In a trial at WSU, Prosser, with Bing as the scion, MSU rootstocks have produced trees similar in size to trees on Gisela 5. (Geraldine Warner/Good Fruit Grower)
Dr. Amy Iezzoni, cherry breeder at Michigan State University, has developed five new dwarfing and precocious sweet cherry rootstocks that nurseries are now propagating.
Before the rootstocks go into commercial production, Iezzoni plans to put them in further trials to find out how they perform with cherry varieties of different cropping potential and to assess what the most suitable training systems, soils, and growing conditions might be.
The five rootstocks, Clinton, Cass, Clare, Lake, and Crawford, are named after Michigan counties.
Cherry rootstocks that induce early cropping and reduce tree size can enhance profitability, Iezzoni points out. Early cropping can ensure an early return on investment, while abundant bloom can increase the likelihood of setting a crop each year. Small tree size can reduce labor needs.
In a current trial at WSU, Prosser, with Bing as the scion, the rootstocks have produced trees similar in size to those on the Gisela 5 rootstock, with the exception of Clare, which produces trees significantly smaller than G.5. Tissue culture
In the third leaf of the trial, all rootstocks produced more bloom than G.5 or G.6. However, fruit size was comparable, suggesting that trees on the MSU rootstocks can produce large fruit, given the proper training system to manage tree vigor and appropriate crop load adjustments.
The rootstocks have been virus-certified by the Clean Plant Center Northwest and put through genetic testing to confirm their identity. In 2011, Cass, Clare, Clinton, and Lake were distributed to seven nurseries in Washington, California, and Oregon, to give the nurseries experience in propagating the rootstocks and to generate a supply of rootstocks for further testing. Tissue culture appears to be the most efficient way to propagate them. Iezzoni reported these findings recently to the Washington Tree Fruit Research Commission, which has funded her work.
The fifth rootstock, Crawford, was not initially selected for further testing because it showed signs of graft incompatibility with Hedelfingen, the scion in the original plot at MSU’s Clarksville Experiment Station. However, it has performed well in the Prosser trial with Bing as the scion, and was provisionally released to nurseries this year, with full release expected in 2014.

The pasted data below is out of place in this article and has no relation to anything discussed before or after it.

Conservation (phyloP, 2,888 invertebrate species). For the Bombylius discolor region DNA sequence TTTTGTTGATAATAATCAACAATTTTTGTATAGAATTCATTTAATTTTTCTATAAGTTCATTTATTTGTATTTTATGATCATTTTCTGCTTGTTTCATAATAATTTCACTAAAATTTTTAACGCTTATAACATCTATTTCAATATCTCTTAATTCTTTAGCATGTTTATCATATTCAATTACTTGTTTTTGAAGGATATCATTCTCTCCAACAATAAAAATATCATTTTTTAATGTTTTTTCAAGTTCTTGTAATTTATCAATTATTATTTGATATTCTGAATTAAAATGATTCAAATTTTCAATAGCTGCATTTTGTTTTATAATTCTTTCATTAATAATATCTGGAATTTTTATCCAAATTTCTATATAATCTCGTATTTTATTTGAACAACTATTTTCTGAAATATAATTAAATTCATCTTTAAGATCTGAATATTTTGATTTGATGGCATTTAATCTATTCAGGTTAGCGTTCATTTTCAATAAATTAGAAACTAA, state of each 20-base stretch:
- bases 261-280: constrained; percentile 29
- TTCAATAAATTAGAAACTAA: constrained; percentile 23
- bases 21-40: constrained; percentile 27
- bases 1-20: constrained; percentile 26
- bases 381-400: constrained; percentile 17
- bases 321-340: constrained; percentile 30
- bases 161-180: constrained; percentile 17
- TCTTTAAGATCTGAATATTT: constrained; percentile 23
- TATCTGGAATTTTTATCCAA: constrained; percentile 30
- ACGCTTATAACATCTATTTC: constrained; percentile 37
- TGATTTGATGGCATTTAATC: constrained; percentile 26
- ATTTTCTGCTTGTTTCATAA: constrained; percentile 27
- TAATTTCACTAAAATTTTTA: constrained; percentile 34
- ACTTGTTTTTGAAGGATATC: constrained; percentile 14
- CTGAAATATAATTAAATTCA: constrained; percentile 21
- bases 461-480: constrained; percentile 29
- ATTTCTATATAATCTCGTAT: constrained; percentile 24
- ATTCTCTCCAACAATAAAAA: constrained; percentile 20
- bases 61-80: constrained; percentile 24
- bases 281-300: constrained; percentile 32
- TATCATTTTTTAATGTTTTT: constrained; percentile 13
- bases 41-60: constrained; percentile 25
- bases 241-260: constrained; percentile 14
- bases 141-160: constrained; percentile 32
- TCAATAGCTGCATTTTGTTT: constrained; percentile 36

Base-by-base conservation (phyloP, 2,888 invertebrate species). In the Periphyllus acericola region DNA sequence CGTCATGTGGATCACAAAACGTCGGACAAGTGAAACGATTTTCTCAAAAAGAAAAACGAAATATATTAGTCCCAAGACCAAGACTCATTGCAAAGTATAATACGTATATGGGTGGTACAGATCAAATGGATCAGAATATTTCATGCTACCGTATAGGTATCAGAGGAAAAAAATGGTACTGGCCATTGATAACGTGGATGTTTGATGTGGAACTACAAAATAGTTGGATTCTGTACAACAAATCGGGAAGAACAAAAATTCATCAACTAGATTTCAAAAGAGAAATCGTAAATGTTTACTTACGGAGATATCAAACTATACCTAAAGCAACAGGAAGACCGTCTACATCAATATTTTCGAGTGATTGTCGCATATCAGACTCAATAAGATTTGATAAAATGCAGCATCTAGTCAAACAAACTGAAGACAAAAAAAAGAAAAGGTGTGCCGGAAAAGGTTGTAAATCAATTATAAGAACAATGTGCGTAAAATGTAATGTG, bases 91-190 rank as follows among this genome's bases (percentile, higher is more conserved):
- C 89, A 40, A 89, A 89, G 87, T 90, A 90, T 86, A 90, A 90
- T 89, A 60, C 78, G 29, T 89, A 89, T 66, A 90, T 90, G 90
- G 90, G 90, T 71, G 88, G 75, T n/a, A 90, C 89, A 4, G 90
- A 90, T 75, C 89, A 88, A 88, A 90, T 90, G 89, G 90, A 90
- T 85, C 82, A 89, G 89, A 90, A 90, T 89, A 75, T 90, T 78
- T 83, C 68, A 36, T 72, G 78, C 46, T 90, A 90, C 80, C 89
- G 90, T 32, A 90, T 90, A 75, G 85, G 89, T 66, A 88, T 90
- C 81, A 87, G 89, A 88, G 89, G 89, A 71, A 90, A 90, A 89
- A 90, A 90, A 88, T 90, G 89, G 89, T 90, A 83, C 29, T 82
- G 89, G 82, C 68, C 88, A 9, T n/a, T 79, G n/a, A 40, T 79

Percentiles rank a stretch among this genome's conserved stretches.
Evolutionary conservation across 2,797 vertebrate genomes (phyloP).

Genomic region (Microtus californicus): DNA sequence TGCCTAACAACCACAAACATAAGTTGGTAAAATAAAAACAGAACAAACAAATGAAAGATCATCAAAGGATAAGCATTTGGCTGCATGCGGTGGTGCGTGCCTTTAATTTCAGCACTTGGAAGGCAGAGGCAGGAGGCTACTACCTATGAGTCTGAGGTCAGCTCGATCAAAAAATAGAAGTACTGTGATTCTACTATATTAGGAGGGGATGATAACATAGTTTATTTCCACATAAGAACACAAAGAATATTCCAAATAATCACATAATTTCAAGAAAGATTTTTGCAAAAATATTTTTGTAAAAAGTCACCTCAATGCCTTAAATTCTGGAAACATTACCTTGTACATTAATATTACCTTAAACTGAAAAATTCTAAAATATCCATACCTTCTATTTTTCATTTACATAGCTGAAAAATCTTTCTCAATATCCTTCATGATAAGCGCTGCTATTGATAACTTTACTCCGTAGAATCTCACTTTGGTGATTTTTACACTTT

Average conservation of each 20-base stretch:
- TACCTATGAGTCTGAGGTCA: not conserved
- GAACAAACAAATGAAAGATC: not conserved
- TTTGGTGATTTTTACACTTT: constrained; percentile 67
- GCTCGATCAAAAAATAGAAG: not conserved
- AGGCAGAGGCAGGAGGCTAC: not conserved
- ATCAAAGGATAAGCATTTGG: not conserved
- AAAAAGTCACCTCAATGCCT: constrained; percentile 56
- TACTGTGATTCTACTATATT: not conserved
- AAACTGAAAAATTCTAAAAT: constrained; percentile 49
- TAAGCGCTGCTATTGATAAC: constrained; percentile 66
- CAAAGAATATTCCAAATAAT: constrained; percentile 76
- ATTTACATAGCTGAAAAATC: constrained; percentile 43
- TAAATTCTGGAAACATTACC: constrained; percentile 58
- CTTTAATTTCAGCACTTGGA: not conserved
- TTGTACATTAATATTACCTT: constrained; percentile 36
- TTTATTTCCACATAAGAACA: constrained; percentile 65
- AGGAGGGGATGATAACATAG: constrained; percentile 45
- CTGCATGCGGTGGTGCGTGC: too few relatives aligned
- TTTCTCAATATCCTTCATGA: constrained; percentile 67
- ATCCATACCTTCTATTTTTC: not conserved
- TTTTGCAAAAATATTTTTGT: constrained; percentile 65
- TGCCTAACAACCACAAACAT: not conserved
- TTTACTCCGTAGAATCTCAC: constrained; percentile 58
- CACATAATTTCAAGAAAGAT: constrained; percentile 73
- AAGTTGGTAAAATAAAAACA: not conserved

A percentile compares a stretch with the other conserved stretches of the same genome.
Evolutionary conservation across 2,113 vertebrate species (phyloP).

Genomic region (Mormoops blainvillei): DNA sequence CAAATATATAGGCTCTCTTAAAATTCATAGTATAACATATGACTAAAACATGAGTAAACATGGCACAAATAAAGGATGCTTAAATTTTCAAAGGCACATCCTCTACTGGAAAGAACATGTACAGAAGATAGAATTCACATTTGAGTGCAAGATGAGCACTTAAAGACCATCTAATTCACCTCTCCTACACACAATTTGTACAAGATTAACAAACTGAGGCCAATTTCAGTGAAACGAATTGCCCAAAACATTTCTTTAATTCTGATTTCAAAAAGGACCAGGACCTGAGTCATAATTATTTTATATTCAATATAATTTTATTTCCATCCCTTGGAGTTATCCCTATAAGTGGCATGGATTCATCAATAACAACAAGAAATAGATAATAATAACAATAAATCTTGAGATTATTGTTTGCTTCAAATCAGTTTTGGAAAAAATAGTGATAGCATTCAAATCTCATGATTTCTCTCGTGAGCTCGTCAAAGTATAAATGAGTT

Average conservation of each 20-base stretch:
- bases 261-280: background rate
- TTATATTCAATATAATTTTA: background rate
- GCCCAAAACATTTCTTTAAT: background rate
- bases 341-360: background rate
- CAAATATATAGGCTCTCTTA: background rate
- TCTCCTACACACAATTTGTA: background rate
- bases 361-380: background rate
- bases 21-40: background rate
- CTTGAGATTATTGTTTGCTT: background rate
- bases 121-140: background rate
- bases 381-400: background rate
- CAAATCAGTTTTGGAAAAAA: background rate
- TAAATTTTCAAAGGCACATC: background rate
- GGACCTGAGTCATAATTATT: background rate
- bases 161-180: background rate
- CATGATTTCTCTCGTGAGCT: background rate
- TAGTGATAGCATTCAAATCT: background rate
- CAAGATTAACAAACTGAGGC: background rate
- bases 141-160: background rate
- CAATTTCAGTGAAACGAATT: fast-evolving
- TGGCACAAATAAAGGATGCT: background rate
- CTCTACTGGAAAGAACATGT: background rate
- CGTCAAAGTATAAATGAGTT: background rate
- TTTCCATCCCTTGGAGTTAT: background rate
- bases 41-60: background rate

Clinton and Crawford appear to induce wide branch angles and a flat growth habit, which makes them suited to a Vogel Central Leader training system, while the other three rootstocks have a more upright growth habit that would be a plus in an Upright Fruiting Offshoots (UFO) training system, Iezzoni explained during the commission’s cherry research review. In the Prosser trial they are trained to a three-leader system.
Iezzoni is proposing to remove the Prosser planting after the 2014 season and plant three experimental plots in 2015 in The Dalles, Oregon; Wenatchee, Washington; and Prosser.
The new trials will include Cass, Clare, Clinton, and Lake along with three controls (G.5, G.6, and a Krymsk rootstock). The scions will be Regina, Early Robin, and Sweetheart. In Oregon, the trees will be trained to the Vogel Central Leader, which is well suited to pendant, nonspur-type varieties such as Regina. In Prosser, the UFO system, in which trees are trained with upright unbranched limbs, will be used. In Wenatchee, trees will be trained to the Super Slender Axe, developed by Dr. Stefano Musacchi. In this system, fruit is produced from basal flower buds on the previous season’s shoots, eliminating the problem of small fruit associated with high production.
The fifth rootstock, Crawford, will be planted in trials in 2016, along with Clinton and control rootstocks.
Working with Iezzoni on the new three-year project are: Dr. Matt Whiting, WSU cherry horticulturist in Prosser; Dr. Desmond Layne, WSU tree fruit extension leader; Lynn Long, Oregon State University extension educator; and Tom Auvil, research horticulturist with the Washington Tree Fruit Research Commission.
Horticulturists Dr. Todd Einhorn at OSU and Dr. Stefano Musacchi at WSU, and The Dalles grower Tim Dahle are cooperators.
“Having collaborators on the project who can evaluate the horticultural aspects is going to be the key to the project,” Iezonni said. “If you overcrop these, you can shut down tree growth.”
A new approach
Long said the dwarfing rootstocks bring a new approach to cherry production because growers can consistently grow high tonnage. “But it also means you’re going to have to take the time, effort, and labor to thin these in some way, either by chemicals or hand thinning, and how the economics of that play out is not clear.
“But it’s a completely different approach than how we’ve grown cherries in the past, and I think it’s worth looking at,” he added.
Asked if the rootstocks are hardy enough to survive Pacific Northwest winters, Iezzoni said when she first started the breeding project in Michigan, one of her strategies was to try to kill the rootstocks. The rootstocks that made the cut survived everything.
“I would not anticipate a problem with cold hardiness or pseudomonas,” she said. •
Geraldine Warner was the editor of Good Fruit Grower from 1992-2015. During her tenure, she planned and prepared editorial content, wrote for the magazine, and managed the editorial team. Read her stories: Story Index